“Twenty years on from the establishment of this Parliament, I believe we can do better. Brexit makes change for Scotland inevitable.
“This place was established with the hope that it would be a new type of parliament. We can show that we are able to put the interests of the people first.
“So if others across this chamber are willing to move forward in that spirit, they will find in me an equally willing partner.
“But if all they have to offer the people of Scotland is a failed and damaging status quo, then the process of change will pass them by and support for independence will grow.”
Sturgeon’s statement drew condemnation from the Scottish Conservatives, Scottish Labour and the Scottish Liberal Democrats, but was welcomed by the pro-independence Scottish Greens, whose co-convener Patrick Harvie MSP last month called upon the first minister to provide “clarity” on the timing of a second referendum.
Speaking on behalf of the Scottish Tories – who failed yesterday in an attempt to block Sturgeon’s statement taking place – MSP Jackson Carlaw described her remarks as “inherently divisive”, describing them as “a dark cloud over Scotland’s sunny Spring”, and attributed their timing to the upcoming SNP conference in Edinburgh this weekend.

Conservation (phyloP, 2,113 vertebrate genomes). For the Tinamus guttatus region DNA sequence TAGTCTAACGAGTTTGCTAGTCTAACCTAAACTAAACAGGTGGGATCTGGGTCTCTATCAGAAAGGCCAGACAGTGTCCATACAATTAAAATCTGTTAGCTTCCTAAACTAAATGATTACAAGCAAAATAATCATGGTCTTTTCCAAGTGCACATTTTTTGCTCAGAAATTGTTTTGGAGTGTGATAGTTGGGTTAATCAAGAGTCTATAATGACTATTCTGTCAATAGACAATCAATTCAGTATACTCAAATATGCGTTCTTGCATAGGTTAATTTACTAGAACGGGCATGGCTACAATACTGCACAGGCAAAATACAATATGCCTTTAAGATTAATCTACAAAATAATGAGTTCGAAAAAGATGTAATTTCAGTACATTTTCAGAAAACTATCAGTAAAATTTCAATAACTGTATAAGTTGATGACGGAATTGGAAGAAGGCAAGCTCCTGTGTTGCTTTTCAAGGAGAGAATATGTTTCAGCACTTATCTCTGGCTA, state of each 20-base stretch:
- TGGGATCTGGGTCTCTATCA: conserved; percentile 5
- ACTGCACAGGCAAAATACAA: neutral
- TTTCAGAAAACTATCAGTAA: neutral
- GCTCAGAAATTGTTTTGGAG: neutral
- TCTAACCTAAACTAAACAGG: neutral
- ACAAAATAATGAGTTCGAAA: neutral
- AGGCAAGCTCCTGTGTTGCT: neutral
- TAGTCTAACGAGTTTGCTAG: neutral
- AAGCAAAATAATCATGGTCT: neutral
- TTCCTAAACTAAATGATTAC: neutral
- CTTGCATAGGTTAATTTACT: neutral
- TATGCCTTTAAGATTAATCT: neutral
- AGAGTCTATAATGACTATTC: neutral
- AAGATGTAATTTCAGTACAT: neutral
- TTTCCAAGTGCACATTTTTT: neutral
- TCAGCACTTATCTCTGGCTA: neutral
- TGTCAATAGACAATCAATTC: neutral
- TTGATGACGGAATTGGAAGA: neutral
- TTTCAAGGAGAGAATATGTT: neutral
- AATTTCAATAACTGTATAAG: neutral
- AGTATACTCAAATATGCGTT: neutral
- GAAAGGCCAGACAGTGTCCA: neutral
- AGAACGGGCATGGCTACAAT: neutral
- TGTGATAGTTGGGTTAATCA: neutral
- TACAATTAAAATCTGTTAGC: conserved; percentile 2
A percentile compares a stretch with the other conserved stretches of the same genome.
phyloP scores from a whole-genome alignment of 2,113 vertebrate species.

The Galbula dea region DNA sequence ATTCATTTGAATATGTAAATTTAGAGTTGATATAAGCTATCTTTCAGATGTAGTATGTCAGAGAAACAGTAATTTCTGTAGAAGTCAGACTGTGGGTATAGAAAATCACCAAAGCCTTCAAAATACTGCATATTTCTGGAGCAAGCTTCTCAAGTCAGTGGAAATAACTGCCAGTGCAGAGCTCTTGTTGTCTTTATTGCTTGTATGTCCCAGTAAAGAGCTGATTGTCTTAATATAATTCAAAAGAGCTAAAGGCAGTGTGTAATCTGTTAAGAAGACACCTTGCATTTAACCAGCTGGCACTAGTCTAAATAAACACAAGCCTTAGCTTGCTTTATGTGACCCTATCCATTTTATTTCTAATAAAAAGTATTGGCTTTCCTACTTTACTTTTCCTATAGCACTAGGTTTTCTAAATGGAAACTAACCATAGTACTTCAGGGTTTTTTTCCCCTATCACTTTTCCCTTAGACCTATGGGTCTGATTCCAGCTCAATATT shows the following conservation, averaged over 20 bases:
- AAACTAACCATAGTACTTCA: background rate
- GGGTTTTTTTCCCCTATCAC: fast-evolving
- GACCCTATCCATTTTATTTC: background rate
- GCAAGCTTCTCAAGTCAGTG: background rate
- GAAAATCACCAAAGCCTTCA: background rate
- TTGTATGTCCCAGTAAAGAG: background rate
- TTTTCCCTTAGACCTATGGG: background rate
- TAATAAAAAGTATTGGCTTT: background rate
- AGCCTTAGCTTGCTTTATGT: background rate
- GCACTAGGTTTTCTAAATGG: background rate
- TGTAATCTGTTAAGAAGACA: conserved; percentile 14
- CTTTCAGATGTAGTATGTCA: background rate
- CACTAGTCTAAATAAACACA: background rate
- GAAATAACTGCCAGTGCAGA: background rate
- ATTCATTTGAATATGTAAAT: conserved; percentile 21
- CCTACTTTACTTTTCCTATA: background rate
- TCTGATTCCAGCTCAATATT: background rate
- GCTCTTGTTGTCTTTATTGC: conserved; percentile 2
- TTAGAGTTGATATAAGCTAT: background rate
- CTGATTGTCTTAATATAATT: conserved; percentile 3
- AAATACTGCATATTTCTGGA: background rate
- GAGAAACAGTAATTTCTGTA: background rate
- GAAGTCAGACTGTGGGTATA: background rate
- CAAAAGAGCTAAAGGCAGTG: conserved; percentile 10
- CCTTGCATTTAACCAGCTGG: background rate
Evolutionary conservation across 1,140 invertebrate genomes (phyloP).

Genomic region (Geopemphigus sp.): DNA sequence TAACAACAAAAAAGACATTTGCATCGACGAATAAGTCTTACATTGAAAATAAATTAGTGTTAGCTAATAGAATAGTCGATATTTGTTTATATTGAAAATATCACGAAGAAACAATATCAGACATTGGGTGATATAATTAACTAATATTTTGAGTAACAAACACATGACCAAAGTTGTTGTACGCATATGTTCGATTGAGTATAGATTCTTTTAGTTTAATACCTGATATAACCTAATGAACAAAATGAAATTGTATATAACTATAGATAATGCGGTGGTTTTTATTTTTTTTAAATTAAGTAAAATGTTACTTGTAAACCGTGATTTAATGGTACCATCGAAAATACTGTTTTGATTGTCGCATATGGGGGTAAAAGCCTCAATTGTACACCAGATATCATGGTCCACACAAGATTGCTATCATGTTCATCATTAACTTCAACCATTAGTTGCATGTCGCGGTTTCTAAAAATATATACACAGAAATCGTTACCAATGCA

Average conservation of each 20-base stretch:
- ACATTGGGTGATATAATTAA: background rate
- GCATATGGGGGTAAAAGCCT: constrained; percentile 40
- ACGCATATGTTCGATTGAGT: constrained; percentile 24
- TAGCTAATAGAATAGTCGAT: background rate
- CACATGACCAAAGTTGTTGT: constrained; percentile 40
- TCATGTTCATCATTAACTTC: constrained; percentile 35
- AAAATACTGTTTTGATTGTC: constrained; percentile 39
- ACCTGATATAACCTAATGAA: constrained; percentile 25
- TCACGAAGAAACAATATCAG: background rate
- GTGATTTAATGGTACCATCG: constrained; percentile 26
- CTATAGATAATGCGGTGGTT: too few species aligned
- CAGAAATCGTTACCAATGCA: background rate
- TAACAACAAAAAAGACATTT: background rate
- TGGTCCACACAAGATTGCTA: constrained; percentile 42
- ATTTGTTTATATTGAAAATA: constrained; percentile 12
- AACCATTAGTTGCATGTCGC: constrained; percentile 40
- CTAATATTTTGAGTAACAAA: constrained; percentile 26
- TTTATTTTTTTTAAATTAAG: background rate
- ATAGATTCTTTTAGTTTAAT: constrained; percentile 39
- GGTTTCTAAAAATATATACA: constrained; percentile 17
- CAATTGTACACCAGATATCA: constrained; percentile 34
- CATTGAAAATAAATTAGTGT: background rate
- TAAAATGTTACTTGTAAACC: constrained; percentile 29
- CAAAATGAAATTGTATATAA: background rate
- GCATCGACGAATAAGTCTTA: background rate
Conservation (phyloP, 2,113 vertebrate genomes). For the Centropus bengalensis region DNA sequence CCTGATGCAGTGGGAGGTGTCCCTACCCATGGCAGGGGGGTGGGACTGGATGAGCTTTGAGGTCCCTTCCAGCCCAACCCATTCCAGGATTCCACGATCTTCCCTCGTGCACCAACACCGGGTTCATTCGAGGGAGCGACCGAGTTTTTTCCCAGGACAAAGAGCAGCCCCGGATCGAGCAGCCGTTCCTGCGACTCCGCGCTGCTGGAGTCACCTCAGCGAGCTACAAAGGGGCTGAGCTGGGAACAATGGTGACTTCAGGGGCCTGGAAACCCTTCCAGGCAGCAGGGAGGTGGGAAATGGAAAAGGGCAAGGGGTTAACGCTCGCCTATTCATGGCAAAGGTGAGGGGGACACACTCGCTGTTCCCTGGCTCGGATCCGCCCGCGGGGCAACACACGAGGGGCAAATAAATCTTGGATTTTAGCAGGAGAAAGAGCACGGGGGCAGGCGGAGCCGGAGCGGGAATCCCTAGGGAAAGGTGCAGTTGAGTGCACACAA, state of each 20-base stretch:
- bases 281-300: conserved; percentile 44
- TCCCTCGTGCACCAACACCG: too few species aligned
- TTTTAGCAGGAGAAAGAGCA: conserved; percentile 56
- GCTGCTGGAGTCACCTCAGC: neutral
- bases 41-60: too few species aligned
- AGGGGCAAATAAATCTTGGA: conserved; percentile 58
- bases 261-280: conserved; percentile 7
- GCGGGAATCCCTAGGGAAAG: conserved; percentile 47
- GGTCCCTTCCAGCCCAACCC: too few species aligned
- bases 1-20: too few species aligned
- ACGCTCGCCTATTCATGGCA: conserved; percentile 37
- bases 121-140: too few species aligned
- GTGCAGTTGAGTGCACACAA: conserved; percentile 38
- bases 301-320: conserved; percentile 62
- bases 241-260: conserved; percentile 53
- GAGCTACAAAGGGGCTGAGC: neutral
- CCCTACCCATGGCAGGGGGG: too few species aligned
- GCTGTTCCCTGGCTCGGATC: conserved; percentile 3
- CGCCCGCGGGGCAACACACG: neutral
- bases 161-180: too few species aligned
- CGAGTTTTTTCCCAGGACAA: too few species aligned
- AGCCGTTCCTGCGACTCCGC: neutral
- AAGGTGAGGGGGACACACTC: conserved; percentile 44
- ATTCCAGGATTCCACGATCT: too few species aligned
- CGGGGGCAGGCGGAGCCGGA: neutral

Responding to Carlaw’s claim that “Scotland has had enough of constitutional politics”, Sturgeon characterised Carlaw’s remarks as a means of telling the nation: “Wheesht.”
Scottish Labour leader Richard Leonard also accused the first minister of suspect timing, saying: “Nicola Sturgeon is using her office as First Minister to put the interests of the SNP before the interests of our country.
“Her statement today is not about Brexit, this is about Nicola Sturgeon trying to pacify her party members and back benchers ahead of the SNP’s conference.”
Scottish Liberal Democrat leader Willie Rennie – whose party had previously called on the first minister to use her statement as an opportunity to take independence off the table – echoed Carlaw’s disdain for further constitutional debate, asking: “Will she just make it stop?”
Sturgeon in turn accused the Liberal Democrats of hypocrisy for supporting a People’s Vote on EU membership, but opposing a second independence referendum.
Despite indicating her openness to alternative plans for democratic reform, Sturgeon signalled her scepticism of Lib Dem proposals for a federal system, saying: “Federalism has been getting talked about in the UK for a hundred years and more,” but no UK Government had ever taken steps to introduce it.